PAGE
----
Roth Conversion Can Create a Tax Trap

 Reader question:  I plan to retire in the next 5-8 years at 58 years old and expect to have approximately $800,000 in my 401K plan.  I originally planned to move my 401K plan into a traditional IRA so I could have more control and more investment options.  However, I do not expect to need it at all.  Between my husband’s retirement annuity and my retirement annuity (and social security), our income will be $225,000 with annual adjustments.  Therefore, upon retirement, I am thinking about transferring my 401K from a traditional IRA to a Roth IRA.  This would require me to pay immediate taxes on $800,000.  But $800,000 invested for 30 years at 5% would be $3.5 million that my heirs would eventually have to pay tax on (when they reach retirement age).  So, should I transfer my 401K to a Roth IRA upon retirement if I don’t need the money during retirement?  D.J.

Answer:  First, congratulations on doing a great job of preparing for your retirement!  The first rule of converting a traditional IRA to a Roth IRA is that you must be able to pay the income taxes from funds outside of your retirement accounts.  If this is not the case, generally, you are better off holding onto the IRA.  This is because when your heirs (presumably children) inherit your traditional IRA, they are allowed to ‘stretch’ the income tax liability over their life expectancy which may extend the tax payments over additional decades.  If you do have personal money from which to pay the taxes on a Roth conversion, you’ll likely be better off, tax wise, spreading the conversion over a number of years.  You want to avoid being drawn into the new higher income tax bracket (39.6%) that applies to couples with adjusted gross incomes exceeding $450,000.  I encourage you to work closely with your CPA to devise the most tax efficient strategy.

Reader question:  I am fifty-two years old; have just changed jobs; and I have $20,000 in my old employer’s 401k.  My new employer provides a 100% match for up to 4% of annual contributions.   Should I roll my old 401k into my new employer’s plan or roll over into an IRA?  I was also told that if I need some of that money for a mortgage to buy a home, I can do so without penalties.  Is that correct?  A.G.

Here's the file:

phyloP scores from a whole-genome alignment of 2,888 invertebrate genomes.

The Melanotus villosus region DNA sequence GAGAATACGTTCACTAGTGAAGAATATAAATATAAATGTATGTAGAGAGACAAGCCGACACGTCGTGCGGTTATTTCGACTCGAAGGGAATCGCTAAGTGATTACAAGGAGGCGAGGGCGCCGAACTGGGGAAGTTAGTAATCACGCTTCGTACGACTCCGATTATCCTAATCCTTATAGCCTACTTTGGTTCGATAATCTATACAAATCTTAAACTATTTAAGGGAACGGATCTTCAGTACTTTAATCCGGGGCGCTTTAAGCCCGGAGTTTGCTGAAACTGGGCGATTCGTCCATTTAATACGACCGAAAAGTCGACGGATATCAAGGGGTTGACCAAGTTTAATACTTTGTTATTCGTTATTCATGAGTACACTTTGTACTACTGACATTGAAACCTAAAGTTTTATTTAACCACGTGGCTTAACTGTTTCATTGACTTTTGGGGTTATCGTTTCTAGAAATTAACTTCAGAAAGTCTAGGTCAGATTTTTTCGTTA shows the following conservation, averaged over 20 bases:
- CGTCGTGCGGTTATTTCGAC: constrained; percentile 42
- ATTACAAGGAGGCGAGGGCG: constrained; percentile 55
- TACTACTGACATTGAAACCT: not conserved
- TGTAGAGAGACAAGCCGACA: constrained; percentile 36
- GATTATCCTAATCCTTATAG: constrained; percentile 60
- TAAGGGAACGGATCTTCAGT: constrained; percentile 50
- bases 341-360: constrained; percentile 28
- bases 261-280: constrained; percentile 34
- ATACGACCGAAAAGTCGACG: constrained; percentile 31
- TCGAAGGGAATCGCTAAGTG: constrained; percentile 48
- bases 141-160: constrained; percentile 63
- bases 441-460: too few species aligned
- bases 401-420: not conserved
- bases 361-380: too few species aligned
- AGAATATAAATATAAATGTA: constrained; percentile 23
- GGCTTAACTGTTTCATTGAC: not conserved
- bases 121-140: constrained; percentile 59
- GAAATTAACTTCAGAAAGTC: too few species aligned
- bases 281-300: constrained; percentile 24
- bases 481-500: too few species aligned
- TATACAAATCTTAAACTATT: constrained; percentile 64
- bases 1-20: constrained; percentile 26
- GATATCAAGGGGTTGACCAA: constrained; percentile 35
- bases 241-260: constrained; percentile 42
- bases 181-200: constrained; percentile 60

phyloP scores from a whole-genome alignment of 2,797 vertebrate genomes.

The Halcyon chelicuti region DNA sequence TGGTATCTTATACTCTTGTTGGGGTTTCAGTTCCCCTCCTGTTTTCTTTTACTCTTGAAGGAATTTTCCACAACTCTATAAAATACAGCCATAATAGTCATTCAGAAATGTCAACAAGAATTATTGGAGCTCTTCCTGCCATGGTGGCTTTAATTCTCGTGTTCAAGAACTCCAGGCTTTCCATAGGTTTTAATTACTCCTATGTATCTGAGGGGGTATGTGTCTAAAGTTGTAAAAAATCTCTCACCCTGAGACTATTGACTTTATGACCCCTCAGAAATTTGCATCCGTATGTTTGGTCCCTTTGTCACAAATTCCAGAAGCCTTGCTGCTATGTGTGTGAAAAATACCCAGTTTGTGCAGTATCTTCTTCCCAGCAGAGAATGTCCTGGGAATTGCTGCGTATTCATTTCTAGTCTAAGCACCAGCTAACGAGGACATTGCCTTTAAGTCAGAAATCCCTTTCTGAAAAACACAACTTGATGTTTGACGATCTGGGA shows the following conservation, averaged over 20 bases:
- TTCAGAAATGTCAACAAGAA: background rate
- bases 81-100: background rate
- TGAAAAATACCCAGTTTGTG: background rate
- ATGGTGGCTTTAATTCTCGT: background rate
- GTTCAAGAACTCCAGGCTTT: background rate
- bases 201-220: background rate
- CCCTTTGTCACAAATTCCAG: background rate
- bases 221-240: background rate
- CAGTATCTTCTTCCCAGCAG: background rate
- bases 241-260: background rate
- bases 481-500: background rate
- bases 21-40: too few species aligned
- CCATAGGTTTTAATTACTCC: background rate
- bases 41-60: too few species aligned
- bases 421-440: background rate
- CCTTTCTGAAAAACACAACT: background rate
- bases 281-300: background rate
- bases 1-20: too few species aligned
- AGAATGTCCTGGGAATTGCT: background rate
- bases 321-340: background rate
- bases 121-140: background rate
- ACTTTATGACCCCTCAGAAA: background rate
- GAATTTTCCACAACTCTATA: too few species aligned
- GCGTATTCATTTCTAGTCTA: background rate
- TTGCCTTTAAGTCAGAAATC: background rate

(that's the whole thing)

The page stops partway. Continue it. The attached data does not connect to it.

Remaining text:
Answer:  The main advantage of rolling your old 401k into your new employer’s plan (if they allow this) is that it consolidates your retirement money into one place.  If, instead, you roll over into an IRA, you’ll significantly increase your investment options.  Generally, my preference is more investment options.  You can withdraw up to $10,000 from an IRA penalty free for a home purchase if you are a first-time home buyer. This withdrawal will be treated as income for income tax purposes.  To qualify as a first-time homebuyer, neither you nor your spouse can have owned an interest in a home for the past two years. With your 401k, some employers allow you to take a loan of up to 50% of your vested balance or $50,000 whichever is less. My recommendation is to find another way to finance the purchase of your home.

Reader comment:  Stewart, great job on your March 18th article (“Do’s and Don’ts of Investing Today” – CLICK HERE for article).

I’m a longtime self-directed investor. To be successful in that role, it takes a great deal of time and effort, as well as knowledge. The 24-hour news shows want to convey a message that’s antithetical to successful investing when the investor cannot or will not spend the time and be patient.
Your article conveys a sober and prudent approach that needs to be repeated over and over. Yet, I guess it’s not sexy or exciting to the reader if an article or TV program conveys the realities of successful self-directed investing, and that’s why people prefer to visit more sexy sites, where they can please other necessities like Stoke-on-Trent Escorts.
I might suggest your proposing selected reading and stressing the importance of patience and knowledge, and avoiding flavor-of-the-week investing……..If one is not willing or able to consistently read, learn, and remain patient, a competent fee-based advisor is essential for long-term investing success.  T.B.

My response: What’s important about this gentleman’s comments are that they are coming from a real live self-proclaimed do-it-yourself investor.  Too often people believe they can invest themselves with little or no effort and they wonder why they arrive at retirement without enough money to maintain their lifestyle.  People are living longer and I can think of few things more unpleasant (other than poor health) than being in retirement for thirty-plus years with far less money than you need.  A must-own book for your library is the Intelligent Investor by Benjamin Graham.